Courtesy Reuters

China's New Constitution

ON December 25, 1946, the Chinese National Assembly adopted a permanent constitution, to come into effect on Christmas Day, 1947. This new Constitution is a more democratic document than might have been expected, for the history of constitutionalism in China has been a story of frustration.

Leading figures at the court in the Manchu régime of the late nineteenth century entertained the idea that the country's lack of constitutional government accounted in part for her weakness in resisting the encroachments of the western Powers and of Japan. Talk at that time, however, failed to lead to action, and it was not until the overthrow of the dynasty in 1911 and the establishment of a republic that a Provisional Constitution was adopted. This provided for absolute ministerial responsibility in conjunction with a powerless Chief Executive modelled on the French plan of government. Its framers had disregarded China's peculiar political needs in their eagerness to import from the west; the result was confusion and the ascendency of military provincialism. During the war-lord years, successive constitutions were drafted but none of them was given effect.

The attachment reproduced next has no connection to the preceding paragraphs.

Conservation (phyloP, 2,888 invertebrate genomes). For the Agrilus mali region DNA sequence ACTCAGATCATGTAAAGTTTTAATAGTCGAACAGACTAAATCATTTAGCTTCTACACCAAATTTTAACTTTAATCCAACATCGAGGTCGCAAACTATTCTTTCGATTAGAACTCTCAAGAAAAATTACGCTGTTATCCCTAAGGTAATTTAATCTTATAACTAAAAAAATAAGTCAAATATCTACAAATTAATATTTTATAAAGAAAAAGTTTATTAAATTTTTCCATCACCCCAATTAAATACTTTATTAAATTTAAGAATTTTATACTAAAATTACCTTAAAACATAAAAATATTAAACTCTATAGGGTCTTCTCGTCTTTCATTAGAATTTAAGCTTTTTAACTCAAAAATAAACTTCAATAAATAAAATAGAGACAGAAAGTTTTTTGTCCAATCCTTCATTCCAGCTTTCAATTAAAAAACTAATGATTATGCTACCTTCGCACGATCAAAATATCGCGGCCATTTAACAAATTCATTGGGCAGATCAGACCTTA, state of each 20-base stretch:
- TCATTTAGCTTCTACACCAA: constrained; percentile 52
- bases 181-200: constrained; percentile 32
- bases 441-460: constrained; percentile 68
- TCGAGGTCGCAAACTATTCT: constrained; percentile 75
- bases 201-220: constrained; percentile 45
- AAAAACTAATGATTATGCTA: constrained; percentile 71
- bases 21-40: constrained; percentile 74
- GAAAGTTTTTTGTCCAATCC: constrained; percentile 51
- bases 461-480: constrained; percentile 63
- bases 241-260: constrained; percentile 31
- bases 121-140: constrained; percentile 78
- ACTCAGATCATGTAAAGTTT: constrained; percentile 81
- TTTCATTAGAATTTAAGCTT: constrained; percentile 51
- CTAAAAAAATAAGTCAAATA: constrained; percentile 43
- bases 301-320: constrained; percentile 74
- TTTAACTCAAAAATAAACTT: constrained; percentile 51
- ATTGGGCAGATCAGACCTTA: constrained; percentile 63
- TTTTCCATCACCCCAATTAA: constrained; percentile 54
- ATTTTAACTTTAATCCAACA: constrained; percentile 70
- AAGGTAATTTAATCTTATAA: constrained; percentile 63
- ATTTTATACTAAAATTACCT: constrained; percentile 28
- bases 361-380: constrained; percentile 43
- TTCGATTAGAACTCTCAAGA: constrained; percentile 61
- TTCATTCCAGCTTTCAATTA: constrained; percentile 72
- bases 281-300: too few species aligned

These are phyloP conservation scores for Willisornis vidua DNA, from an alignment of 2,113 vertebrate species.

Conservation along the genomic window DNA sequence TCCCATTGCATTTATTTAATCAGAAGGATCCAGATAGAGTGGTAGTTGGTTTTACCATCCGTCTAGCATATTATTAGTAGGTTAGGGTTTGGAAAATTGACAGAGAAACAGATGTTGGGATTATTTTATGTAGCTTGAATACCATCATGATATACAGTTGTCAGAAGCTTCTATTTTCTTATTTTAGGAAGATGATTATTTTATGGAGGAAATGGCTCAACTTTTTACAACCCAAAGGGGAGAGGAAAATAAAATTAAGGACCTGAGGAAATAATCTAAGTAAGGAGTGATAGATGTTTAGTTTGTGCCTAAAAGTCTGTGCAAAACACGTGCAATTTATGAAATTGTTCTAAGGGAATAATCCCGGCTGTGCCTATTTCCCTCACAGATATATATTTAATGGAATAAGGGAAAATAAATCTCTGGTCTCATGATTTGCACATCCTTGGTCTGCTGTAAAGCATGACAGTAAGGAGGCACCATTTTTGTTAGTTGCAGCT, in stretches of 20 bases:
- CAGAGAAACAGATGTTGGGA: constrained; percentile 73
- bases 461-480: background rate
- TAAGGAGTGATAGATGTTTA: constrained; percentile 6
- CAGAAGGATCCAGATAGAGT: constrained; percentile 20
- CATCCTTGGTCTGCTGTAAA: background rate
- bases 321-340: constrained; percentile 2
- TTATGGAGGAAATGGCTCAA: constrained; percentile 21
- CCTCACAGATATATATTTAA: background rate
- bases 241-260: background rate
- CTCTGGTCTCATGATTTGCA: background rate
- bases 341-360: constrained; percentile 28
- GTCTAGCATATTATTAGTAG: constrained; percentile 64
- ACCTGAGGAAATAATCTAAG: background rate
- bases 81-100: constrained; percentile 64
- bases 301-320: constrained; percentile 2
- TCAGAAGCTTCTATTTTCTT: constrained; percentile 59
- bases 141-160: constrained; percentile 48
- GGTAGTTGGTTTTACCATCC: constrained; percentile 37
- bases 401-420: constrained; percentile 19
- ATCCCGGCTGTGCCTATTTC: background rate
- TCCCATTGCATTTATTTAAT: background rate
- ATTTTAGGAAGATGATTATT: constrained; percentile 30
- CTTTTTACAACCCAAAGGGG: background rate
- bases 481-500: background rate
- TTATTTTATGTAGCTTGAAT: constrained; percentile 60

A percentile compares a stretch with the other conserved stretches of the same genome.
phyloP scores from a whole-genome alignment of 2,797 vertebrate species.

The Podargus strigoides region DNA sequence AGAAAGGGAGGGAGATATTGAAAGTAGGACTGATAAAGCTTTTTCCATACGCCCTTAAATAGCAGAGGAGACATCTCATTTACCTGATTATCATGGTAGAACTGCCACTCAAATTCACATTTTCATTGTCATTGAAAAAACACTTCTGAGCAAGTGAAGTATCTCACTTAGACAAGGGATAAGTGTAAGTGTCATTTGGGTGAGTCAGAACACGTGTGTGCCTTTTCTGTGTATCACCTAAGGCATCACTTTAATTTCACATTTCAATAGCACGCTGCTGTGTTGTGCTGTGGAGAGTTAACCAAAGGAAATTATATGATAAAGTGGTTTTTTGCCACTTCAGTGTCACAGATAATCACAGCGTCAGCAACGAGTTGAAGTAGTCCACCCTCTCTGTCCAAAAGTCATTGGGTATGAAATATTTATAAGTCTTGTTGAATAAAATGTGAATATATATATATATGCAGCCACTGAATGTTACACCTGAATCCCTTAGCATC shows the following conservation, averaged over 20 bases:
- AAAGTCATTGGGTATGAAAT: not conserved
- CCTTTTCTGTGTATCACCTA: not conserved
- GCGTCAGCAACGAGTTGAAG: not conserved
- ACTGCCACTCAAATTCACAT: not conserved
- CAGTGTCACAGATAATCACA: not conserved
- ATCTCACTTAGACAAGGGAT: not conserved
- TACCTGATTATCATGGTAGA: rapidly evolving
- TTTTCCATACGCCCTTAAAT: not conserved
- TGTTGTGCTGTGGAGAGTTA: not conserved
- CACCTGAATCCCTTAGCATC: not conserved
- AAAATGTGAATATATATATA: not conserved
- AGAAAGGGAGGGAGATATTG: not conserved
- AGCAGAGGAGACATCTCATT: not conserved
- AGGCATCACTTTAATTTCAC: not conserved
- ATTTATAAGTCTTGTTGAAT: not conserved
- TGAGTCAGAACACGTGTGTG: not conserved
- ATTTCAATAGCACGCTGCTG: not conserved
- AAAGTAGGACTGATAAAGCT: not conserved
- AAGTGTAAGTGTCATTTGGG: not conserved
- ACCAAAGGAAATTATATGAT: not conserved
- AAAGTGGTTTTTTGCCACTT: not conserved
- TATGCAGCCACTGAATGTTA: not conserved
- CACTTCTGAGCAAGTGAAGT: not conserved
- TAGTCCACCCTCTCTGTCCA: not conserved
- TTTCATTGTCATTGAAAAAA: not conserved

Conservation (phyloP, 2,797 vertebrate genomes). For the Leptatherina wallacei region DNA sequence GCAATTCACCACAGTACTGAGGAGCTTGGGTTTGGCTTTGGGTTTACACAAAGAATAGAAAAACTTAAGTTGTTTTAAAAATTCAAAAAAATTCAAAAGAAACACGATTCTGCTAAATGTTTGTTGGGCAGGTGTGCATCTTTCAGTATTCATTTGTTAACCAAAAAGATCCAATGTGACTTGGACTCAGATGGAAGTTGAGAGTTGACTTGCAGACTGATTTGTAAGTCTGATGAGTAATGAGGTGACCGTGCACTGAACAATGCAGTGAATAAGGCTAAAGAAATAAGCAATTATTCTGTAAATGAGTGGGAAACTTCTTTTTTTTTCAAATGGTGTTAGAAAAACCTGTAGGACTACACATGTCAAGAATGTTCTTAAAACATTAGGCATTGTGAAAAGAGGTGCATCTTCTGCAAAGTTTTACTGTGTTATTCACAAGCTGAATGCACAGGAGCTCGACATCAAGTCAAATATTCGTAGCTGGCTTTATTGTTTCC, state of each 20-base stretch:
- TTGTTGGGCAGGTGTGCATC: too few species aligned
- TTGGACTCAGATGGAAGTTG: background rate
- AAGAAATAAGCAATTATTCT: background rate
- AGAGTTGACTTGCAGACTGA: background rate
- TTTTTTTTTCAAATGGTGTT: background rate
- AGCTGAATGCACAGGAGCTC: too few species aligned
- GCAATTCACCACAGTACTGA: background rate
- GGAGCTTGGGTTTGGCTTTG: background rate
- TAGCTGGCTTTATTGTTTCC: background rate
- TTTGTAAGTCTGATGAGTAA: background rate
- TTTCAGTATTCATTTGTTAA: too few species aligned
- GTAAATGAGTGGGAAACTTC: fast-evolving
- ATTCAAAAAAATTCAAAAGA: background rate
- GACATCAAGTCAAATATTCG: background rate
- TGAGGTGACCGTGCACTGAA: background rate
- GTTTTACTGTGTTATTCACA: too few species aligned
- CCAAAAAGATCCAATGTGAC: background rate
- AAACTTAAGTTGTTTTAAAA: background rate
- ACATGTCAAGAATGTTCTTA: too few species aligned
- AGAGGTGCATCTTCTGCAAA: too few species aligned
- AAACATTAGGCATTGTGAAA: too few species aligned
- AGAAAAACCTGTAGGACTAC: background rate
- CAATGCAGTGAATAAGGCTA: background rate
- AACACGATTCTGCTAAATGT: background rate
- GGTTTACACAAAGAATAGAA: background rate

With the establishment of the Nationalist Government at Nanking in 1927, however, constitutionalism began to assume a semblance of reality. The outline of governmental organization then adopted was based on the theories of Sun Yat-sen and evolved into the Provisional Constitution of 1931. The need for unity in the face of Japanese aggression gave rise to a more concrete expression of constitutional principles. These were elaborated in the Draft Constitution of 1936. This has been the document under which the national government has ostensibly operated up to the present day. Actually, however, China has not been governed under a constitutional system at all, for the Kuomintang, under the leadership of Chiang Kai-shek, has been acting as the "trustee" of the people and in practice has exercised dictatorial authority. The decision to declare the period of tutelage at an end, and at last to establish a constitutional government was, therefore, even if only in principle, an

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